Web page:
Matt Peterson and Malek Rasamny, Spaces of Exception, 2019, film still. Courtesy: the artists

AP: How did you meet the people you interview in the film?

MP: We really tried to reach out to people that had active political profiles in these places, whether through being involved in traditionalist organizations, youth movements or other locally based social action. A big part of our editorial work was finding the right collaborators; that was the research.

MR: When the Standing Rock movement was happening, for instance, we travelled there twice to participate in what was going on and were able to stay with folks we had met through the project. That is one of the most beautiful aspects of The Native and the Refugee, creating those meaningful connections.

AP: Where does the collection of interviews that you’ve put together fit into the continuing narratives of resistance of both struggles?

MP: With the film, we wanted to document contemporary life in the reservations and in the camps – to show, listen, talk and think about what’s happening right now. In both cases, there’s a lot of historical mythology that, at times, acts to erase and deny the present reality. With the Palestinian refugees, there’s this heroic imagery from the 1960s and ’70s of the guerrillas waging armed struggle, which is easier for a certain Leftist audience to look to and celebrate. We always make sure to ask people about what’s happening now – how people think, how people organize, what their revolutionary horizons are. There’s a certain romanticism or nostalgia to those historic struggles of the 1960s and ’70s that conjure a clear, almost classical image of a fight for national liberation. But, whether or not we’re Palestinian or Indigenous, we have to think about what it means to no longer be in that 20th-century moment of decolonial struggle. We can’t simply romanticize the past as if that’s the only legitimate form of militancy. There are other revolutionary movements happening now that are using different tactics, so what are the forms of organization and ways of living that we can look to today, to avoid getting stuck in historical mythology?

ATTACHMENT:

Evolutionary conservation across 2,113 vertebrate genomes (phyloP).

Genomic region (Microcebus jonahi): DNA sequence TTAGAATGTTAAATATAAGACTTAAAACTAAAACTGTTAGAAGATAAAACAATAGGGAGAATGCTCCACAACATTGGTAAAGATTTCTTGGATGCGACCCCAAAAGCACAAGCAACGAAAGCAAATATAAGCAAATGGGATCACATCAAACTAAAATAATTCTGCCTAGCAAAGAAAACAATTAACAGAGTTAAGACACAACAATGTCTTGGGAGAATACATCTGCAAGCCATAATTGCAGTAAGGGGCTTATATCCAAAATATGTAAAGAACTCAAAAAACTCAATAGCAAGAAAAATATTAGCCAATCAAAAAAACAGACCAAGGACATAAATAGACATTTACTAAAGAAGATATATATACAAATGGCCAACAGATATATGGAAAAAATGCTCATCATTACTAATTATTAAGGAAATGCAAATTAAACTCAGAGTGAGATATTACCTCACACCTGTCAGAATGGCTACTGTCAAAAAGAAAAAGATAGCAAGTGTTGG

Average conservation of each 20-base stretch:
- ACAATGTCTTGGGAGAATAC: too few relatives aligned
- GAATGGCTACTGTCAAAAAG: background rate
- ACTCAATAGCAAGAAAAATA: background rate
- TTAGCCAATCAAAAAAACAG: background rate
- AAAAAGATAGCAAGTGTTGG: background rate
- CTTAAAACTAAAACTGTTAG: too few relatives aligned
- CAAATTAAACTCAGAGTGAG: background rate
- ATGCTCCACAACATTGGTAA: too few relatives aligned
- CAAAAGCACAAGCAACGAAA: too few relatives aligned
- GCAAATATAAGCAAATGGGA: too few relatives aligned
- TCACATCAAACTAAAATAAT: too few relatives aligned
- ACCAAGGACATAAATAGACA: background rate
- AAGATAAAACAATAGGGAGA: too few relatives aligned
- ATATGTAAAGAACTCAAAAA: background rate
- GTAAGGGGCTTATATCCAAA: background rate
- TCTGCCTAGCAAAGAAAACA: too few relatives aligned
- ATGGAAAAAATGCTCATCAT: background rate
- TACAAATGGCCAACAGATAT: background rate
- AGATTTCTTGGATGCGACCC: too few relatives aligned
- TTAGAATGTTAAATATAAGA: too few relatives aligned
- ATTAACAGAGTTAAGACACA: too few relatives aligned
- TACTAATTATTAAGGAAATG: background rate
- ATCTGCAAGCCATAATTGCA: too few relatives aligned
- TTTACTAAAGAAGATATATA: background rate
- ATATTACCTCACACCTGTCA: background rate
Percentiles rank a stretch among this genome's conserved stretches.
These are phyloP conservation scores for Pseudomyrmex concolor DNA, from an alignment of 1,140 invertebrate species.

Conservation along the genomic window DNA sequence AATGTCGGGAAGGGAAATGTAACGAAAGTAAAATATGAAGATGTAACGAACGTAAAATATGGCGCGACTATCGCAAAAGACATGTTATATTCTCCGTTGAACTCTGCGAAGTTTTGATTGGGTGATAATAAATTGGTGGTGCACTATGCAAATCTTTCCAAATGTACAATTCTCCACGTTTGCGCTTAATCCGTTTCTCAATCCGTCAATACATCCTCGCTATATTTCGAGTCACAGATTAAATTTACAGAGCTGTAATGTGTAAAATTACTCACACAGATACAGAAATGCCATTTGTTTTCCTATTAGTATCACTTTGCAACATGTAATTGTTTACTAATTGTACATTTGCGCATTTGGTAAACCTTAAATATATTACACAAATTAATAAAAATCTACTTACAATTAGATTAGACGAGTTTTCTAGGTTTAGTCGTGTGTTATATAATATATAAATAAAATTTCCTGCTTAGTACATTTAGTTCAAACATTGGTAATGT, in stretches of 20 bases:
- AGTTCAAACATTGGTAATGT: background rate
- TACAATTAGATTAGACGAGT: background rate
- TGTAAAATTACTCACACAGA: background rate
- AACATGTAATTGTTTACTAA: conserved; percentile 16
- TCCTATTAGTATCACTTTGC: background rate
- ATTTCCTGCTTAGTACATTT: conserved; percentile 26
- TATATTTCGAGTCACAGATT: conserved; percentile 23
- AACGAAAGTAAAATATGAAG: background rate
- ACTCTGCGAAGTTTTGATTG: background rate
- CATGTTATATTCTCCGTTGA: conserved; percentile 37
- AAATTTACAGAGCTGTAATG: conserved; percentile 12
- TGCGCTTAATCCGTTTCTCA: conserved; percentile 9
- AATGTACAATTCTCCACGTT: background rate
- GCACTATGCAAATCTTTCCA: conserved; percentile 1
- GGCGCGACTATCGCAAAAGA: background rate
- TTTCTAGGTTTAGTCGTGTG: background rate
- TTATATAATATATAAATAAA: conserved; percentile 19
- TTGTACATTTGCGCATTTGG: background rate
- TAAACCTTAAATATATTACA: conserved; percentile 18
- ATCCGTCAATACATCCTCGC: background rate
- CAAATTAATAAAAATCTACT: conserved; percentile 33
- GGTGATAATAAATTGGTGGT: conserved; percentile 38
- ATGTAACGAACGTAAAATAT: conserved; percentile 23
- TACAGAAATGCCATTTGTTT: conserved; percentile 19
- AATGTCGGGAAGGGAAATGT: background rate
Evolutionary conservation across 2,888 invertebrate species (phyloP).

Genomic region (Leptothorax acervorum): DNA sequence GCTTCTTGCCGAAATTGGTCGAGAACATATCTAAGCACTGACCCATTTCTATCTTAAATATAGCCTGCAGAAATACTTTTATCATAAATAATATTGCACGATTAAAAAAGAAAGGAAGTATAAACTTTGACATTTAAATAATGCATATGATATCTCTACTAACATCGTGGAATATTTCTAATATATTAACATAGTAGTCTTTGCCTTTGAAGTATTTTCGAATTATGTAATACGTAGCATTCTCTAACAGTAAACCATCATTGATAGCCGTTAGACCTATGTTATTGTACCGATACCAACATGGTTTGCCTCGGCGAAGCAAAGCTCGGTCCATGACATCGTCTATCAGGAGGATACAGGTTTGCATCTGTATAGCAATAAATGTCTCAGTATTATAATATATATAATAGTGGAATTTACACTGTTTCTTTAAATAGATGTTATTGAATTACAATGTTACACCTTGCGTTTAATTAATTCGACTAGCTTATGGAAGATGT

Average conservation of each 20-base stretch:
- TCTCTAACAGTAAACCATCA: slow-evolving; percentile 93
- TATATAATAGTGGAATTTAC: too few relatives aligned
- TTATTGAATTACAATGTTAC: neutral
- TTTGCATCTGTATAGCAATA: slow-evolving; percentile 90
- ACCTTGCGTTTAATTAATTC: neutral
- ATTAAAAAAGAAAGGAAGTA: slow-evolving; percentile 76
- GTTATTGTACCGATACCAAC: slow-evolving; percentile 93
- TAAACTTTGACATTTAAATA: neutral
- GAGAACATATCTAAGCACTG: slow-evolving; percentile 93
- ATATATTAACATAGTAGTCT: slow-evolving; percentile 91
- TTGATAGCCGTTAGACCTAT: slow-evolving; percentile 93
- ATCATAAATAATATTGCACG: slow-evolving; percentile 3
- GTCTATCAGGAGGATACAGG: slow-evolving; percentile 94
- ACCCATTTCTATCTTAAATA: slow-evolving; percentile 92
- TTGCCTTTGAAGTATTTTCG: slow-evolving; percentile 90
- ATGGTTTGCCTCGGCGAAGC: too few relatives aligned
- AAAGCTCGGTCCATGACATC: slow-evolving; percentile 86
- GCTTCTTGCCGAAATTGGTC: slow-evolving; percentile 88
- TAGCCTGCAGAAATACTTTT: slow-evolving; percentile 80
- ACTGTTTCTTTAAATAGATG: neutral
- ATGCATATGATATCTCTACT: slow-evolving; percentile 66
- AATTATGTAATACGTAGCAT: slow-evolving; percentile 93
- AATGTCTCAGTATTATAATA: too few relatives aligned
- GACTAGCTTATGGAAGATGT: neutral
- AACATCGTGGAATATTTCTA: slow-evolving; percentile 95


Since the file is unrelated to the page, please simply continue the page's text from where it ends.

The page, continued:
Matt Peterson and Malek Rasamny, Spaces of Exception, 2019, film still. Courtesy: the artists

MR: I’d almost describe Spaces of Exception as an anti-archival film. That isn’t to say we are advocating against preserving memories or celebrating past victories but, until recently, the situation for Indigenous populations had been historicized, like a fossil in a museum. Even the Palestinian camps, although the temporality is much briefer, have been mostly forgotten since the 1980s. We’re talking about places that have been invisibilized and pushed into the archive. For us, it’s less about keeping memories alive than about focusing on the present by building connections and introducing people to each other – transcending geography rather than time – and using our privilege as people who can travel.

Even with ‘right of return’, it’s not about winding the clock back to 1948, but about imagining that territory outside the logic of Zionism, envisaging Middle Eastern states beyond the logics under which they were built. Resistance is good, obviously, resistance is important, but when you’re always in resistance mode, you’re just trying to prevent further erosion of what you already had. We believe the task has now become: how do we build new imaginations?

Space of Exception will be streaming online as part of the Arab Film Series from March 24–27.

The Mohawk Warrior Society: A Handbook on Sovereignty – co-edited by Philippe Blouin, Matt Peterson, Malek Rasamny and Kahentinetha Rotiskarewake – will be published in August by PM Press.

Main Image: Matt Peterson and Malek Rasamny, Spaces of Exception, 2019, film still. Courtesy: the artists

Andreas Petrossiants is a writer and editor living in New York City. His work has appeared in The New Inquiry, Historical Materialism, Artforum.com, Bookforum.com, The Brooklyn Rail and e-flux journal, of which he is associate editor.

Matt Peterson is an organizer at Woodbine, an experimental space in New York City.

Malek Rasamny is a doctoral candidate at the EHESS in Paris researching narratives surrounding reincarnation during and after the Lebanese Civil War (1975–91).